The UGA was also different in the way its golfers actually played the game. Competitors like Howard Wheeler introduced a new aesthetic to professional golf—styles, practices, words, and gamesmanship that fans had not yet seen in the world of white competitive golf. This new look included Wheeler’s cross-handed grip and trick-shot performances, Ted Rhodes’ colorful wardrobe, and Charlie Sifford’s iconic cigar chomping.

As the UGA helped elite black players compete against leading white professionals, a curious sentiment emerged in the early 1940s: a notion that professional golf was actually more racially tolerant than other sports, not less. Indeed, black golfers competed against the world’s best white players—including Southerners like Byron Nelson, Ben Hogan, Sam Snead, and Babe Didrikson Zaharias—at least five years before a lone Jackie Robinson stepped onto a Major League Baseball field. And fans noticed, some finding in golf the motivation to challenge baseball segregation.

“Negro stars are competing … in golf tournaments,” hailed one black newspaper in 1939. “Baseball seems to be the most stubborn of all, but, it too, can be cracked, and it will be.” Another newspaper told readers that golf was “open to all.” This burst of optimism was short lived, of course: The end of World War II presented fans with a new set of high-profile examples of the PGA and USGA backing discrimination over integration, especially in the all-important events hosted by private golf courses, such as the Masters at Georgia’s Augusta National Golf Club.

While the UGA provided some black players national recognition, by the 1950s their success also exposed the tour’s limitations. The discrepancy between white and black professional golf was often greater than in other sports, especially in terms of the facilities. Charlie Sifford and his fellow competitors honed their skills on the nation’s public links, including popular municipal courses in poor shape. Trying to break into PGA tournaments at generally nicer courses meant tackling more than just racial discrimination; it also meant altering one’s game dramatically for faster greens, well-watered fairways, and different sand textures. Sifford and others who later managed to crossover to the PGA fondly remembered the UGA but always bemoaned the “lousy” course conditions they had to contend with.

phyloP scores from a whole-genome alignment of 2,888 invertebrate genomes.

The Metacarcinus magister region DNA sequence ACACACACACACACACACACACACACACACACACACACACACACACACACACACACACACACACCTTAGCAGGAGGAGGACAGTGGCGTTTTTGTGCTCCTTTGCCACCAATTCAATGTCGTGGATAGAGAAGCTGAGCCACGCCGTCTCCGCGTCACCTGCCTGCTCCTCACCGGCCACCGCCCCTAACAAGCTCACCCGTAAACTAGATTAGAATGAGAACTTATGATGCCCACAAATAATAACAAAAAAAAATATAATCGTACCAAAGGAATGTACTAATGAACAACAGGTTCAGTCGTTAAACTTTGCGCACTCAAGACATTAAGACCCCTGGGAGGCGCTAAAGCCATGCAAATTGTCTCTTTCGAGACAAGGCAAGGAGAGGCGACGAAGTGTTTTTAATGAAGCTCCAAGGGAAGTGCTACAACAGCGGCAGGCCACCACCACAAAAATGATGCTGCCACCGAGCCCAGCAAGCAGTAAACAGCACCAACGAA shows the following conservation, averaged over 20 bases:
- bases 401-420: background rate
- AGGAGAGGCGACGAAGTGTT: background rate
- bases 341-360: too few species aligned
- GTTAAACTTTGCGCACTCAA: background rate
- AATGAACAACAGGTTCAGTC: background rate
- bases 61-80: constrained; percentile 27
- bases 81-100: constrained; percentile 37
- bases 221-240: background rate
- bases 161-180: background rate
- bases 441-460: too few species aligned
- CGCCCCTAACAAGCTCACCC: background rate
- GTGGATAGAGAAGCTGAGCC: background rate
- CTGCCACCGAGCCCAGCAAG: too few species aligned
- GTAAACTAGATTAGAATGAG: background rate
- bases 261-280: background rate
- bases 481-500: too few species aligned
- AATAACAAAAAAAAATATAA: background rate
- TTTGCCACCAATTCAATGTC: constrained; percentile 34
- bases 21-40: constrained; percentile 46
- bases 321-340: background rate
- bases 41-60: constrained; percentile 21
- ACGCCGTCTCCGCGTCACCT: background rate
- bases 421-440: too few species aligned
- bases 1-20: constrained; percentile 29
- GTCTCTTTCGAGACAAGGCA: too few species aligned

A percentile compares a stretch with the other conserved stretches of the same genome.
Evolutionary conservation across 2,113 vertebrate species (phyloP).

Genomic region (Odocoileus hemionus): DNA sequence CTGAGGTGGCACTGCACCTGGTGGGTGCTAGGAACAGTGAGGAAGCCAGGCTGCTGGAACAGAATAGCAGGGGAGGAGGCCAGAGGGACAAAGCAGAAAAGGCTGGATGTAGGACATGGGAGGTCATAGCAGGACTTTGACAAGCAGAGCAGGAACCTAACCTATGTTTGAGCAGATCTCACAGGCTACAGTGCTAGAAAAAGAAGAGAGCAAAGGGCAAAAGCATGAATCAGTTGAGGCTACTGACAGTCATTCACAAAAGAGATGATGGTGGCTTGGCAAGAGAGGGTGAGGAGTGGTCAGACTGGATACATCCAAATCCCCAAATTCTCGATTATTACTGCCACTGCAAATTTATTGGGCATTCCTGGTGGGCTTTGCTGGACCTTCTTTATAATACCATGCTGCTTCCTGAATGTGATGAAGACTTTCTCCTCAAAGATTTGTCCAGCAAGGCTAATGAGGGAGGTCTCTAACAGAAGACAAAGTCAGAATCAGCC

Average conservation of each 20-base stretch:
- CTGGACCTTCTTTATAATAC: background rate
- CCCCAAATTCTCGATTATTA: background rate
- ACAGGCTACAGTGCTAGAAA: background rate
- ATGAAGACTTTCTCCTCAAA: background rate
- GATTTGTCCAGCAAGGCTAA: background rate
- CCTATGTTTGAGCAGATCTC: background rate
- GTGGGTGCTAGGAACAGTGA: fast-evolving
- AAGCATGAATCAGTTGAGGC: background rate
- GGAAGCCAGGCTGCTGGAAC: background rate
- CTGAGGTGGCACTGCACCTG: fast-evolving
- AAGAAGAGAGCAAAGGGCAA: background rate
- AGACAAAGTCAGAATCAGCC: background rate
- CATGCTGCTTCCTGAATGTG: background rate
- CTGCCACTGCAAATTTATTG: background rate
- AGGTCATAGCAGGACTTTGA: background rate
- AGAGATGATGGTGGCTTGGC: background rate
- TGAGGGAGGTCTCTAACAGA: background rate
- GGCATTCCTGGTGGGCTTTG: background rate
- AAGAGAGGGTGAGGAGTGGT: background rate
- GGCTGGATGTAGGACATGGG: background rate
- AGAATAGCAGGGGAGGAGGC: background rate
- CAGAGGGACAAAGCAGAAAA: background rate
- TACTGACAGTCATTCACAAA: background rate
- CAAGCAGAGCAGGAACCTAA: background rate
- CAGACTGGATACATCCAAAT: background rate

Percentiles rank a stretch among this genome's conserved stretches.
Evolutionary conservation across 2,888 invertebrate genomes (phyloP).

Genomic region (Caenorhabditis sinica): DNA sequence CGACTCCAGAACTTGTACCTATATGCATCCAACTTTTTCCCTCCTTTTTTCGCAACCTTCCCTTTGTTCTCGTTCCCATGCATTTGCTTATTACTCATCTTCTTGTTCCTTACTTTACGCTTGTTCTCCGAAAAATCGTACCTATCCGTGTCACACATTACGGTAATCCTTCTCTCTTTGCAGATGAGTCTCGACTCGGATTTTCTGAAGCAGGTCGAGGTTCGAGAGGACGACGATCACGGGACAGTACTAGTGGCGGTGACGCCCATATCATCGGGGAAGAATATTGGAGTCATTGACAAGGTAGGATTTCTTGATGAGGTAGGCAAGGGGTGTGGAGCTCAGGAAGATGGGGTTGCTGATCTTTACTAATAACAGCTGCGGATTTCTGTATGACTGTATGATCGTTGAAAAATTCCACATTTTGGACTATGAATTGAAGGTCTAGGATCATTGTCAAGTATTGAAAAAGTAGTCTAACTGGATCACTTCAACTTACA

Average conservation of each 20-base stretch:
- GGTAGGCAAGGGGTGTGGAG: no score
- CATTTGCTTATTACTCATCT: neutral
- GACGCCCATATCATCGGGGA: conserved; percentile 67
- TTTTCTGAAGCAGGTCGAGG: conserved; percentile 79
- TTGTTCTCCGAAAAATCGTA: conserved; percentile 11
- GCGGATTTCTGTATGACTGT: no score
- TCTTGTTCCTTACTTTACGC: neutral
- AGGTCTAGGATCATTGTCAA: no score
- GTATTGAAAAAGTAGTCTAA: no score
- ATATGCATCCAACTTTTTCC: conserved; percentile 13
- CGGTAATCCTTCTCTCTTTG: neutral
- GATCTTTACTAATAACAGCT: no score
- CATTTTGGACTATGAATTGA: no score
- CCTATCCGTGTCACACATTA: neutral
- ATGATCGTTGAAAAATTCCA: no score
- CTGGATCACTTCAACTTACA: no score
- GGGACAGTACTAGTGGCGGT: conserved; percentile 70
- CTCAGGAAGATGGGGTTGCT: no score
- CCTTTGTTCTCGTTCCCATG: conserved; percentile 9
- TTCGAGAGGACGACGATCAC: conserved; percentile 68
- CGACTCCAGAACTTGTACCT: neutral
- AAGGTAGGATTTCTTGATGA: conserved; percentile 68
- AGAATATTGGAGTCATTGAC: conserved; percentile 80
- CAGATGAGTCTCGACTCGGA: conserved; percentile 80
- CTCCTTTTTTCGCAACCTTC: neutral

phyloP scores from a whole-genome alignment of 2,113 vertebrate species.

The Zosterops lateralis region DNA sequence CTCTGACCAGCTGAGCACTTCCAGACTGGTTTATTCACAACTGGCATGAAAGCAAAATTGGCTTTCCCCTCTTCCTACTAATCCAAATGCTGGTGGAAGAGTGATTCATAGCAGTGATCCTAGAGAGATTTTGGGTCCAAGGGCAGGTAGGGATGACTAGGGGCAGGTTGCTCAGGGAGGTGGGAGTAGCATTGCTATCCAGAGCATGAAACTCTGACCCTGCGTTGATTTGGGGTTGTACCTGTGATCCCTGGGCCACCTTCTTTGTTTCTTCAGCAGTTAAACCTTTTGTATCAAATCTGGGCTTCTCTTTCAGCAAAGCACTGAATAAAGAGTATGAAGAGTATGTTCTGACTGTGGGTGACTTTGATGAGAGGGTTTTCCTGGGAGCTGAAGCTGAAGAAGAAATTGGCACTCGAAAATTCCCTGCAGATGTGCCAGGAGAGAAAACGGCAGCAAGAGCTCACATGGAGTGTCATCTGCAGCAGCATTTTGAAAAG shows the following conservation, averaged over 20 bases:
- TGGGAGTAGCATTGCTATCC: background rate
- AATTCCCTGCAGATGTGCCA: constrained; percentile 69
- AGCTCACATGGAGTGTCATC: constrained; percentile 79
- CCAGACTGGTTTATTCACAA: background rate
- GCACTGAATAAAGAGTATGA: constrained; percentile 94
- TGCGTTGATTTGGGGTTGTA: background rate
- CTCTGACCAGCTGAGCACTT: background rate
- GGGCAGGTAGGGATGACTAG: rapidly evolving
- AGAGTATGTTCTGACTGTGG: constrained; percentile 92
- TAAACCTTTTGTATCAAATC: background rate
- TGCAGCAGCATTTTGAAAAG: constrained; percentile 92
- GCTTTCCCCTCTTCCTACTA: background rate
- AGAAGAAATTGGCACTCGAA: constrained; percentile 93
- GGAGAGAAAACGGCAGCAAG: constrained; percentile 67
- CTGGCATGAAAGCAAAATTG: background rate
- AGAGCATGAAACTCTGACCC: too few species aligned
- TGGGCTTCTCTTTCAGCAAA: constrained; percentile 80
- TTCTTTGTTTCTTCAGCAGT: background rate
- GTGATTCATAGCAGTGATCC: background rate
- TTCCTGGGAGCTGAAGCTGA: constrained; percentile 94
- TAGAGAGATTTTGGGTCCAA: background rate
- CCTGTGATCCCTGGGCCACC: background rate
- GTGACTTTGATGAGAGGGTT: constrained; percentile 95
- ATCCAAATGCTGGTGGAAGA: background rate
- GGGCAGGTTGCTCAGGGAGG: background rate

Indeed, black golfers competed against the world’s best white players—including Southerners like Byron Nelson, Ben Hogan, Sam Snead, and Babe Didrikson Zaharias—at least five years before a lone Jackie Robinson stepped onto a Major League Baseball field.

UGA success also failed to pay the bills. Even the tour’s best players struggled to make ends meet and relied on outside jobs, informal gambling, and support from patrons. Famed singer Billy Eckstine once hired Sifford to be his valet in order to support the golfer, while fans in Los Angeles established a trust fund to aid the play of UGA pros and help them gain admission to white tournaments.

Despite these challenges, the UGA sustained a lasting, national reach that rivaled any single black baseball league. It featured a steady stream of players from all regions and hosted tournaments in Los Angeles to Boston and everywhere in between—including Chicago, Cleveland, Pittsburgh, Detroit, Indianapolis, Philadelphia, Washington, Dallas, Kansas City, Memphis, and Miami. The tour and its fans confronted issues of diversity, economic mobility, and class dynamics within the black community like no other sporting association had to: Its players ranged from poor former caddies from the South to middle- and upper-class professionals who held memberships at elite country clubs.

And as the country’s only national golf tour for black players, the UGA featured nearly every African-American who competed on the PGA and LPGA tours before the 1996 professional debut of Tiger Woods—27 men and three women. Few other American sporting organizations can claim such a distinguished history.